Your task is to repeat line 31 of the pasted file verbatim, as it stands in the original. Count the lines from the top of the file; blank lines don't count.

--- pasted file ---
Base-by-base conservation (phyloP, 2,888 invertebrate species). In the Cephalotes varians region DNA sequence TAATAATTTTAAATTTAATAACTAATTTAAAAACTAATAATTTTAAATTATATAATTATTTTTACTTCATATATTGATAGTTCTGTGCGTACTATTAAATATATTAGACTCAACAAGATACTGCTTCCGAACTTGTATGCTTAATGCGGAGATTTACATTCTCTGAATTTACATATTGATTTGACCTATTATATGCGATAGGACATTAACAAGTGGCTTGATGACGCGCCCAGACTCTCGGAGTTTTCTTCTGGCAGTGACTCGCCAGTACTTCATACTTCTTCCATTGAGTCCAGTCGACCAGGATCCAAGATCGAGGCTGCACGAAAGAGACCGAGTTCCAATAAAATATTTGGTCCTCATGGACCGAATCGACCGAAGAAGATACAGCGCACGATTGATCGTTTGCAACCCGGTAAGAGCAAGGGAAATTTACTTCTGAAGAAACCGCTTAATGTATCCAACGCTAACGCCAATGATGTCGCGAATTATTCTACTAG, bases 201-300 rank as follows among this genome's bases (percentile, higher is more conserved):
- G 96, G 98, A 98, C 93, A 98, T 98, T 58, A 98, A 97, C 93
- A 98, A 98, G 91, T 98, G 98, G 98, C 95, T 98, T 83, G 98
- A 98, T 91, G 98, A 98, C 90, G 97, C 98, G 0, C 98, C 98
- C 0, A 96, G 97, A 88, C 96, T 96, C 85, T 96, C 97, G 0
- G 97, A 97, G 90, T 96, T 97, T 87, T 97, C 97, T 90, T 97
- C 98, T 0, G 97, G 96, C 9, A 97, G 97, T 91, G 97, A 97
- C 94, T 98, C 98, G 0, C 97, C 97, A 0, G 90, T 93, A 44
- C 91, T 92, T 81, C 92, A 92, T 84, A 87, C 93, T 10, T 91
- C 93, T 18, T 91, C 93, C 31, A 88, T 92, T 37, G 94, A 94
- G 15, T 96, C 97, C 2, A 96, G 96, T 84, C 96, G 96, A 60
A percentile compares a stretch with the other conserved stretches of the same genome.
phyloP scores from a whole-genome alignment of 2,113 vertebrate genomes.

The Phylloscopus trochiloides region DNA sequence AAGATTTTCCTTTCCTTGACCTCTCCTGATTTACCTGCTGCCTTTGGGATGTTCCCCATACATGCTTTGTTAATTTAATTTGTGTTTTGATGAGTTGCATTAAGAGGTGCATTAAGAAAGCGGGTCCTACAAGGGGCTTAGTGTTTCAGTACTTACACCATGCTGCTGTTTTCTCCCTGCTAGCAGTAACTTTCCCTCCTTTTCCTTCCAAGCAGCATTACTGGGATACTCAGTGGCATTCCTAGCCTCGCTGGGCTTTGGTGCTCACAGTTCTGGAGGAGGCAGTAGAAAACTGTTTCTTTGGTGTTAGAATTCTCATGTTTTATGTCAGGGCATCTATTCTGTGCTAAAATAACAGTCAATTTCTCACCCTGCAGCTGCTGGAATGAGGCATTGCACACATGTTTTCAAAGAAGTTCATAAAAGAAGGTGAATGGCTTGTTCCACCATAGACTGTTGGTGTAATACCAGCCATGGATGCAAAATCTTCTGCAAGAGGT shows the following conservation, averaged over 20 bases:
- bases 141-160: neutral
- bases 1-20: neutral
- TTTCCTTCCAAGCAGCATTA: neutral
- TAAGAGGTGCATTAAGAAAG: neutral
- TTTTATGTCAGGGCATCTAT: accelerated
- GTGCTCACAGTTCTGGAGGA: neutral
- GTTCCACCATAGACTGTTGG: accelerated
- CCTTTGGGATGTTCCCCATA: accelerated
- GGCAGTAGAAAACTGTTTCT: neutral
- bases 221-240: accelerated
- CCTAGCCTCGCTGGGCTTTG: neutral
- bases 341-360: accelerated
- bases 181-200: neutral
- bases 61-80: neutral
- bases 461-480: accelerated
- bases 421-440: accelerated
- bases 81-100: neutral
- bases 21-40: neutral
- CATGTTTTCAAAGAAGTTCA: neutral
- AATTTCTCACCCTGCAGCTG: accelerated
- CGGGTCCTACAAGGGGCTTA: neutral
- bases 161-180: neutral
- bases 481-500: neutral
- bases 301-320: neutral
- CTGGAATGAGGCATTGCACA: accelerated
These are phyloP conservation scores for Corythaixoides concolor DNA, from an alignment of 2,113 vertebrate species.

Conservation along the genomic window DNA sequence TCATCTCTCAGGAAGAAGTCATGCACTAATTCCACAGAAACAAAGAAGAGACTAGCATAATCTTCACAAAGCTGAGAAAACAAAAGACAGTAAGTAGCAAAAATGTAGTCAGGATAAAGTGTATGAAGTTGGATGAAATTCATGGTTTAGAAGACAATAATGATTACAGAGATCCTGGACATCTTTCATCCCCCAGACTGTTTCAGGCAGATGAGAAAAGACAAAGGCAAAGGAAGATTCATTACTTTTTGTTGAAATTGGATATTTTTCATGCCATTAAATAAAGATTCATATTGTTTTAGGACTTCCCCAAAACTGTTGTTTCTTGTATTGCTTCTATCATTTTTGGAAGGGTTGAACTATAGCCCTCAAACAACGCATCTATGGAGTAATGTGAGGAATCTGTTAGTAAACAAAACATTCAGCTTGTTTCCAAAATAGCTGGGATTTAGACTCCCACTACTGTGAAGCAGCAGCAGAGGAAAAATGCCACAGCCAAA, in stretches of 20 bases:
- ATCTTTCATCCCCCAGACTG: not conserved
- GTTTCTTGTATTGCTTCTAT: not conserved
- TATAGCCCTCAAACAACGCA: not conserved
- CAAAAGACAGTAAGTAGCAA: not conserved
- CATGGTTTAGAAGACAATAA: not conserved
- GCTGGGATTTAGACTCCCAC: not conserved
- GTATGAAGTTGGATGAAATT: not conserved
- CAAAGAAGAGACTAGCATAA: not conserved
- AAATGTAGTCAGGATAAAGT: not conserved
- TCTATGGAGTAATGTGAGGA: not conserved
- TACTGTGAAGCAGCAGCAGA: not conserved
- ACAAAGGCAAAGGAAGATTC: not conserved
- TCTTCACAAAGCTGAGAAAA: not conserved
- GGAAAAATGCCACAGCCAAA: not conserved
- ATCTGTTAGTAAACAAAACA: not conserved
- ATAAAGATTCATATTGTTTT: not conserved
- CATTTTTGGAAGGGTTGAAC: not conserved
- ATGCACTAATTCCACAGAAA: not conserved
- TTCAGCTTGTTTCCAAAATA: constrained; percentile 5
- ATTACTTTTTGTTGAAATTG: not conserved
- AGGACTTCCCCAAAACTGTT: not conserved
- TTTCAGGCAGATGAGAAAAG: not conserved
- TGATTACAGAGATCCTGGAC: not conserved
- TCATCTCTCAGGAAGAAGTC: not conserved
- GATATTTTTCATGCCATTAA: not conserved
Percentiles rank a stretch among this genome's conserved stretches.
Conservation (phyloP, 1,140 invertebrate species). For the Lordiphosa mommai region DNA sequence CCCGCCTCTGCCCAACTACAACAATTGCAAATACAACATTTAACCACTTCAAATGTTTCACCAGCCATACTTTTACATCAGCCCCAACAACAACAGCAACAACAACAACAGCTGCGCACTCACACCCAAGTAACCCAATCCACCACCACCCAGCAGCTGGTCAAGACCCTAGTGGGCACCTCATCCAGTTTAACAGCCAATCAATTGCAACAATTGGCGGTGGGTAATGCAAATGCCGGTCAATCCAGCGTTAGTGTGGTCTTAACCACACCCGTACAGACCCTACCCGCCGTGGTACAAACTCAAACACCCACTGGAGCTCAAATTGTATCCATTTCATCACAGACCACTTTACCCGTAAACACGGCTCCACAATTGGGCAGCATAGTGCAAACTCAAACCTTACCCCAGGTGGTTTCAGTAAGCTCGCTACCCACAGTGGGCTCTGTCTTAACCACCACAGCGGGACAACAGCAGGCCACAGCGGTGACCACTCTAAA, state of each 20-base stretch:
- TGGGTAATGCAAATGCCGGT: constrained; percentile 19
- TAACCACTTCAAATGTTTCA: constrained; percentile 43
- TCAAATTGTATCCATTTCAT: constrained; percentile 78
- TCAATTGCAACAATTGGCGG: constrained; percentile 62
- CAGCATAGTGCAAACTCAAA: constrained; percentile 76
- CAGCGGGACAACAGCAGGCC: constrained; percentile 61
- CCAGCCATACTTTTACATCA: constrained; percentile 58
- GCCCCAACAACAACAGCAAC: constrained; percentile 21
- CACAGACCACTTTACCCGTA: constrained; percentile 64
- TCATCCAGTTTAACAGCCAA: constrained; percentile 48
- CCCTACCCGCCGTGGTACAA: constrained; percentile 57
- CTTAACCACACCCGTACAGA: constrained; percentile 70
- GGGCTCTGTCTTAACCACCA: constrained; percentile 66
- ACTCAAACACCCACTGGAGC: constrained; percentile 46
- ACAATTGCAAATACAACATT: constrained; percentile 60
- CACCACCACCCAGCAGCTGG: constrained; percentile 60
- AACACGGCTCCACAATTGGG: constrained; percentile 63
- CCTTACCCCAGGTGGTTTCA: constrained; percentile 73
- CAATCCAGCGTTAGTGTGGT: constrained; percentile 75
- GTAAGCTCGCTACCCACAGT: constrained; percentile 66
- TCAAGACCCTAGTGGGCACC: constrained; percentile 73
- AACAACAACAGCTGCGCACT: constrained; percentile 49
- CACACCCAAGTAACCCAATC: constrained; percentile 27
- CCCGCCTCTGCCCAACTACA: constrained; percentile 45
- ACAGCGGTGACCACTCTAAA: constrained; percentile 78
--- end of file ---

- bases 81-100: neutral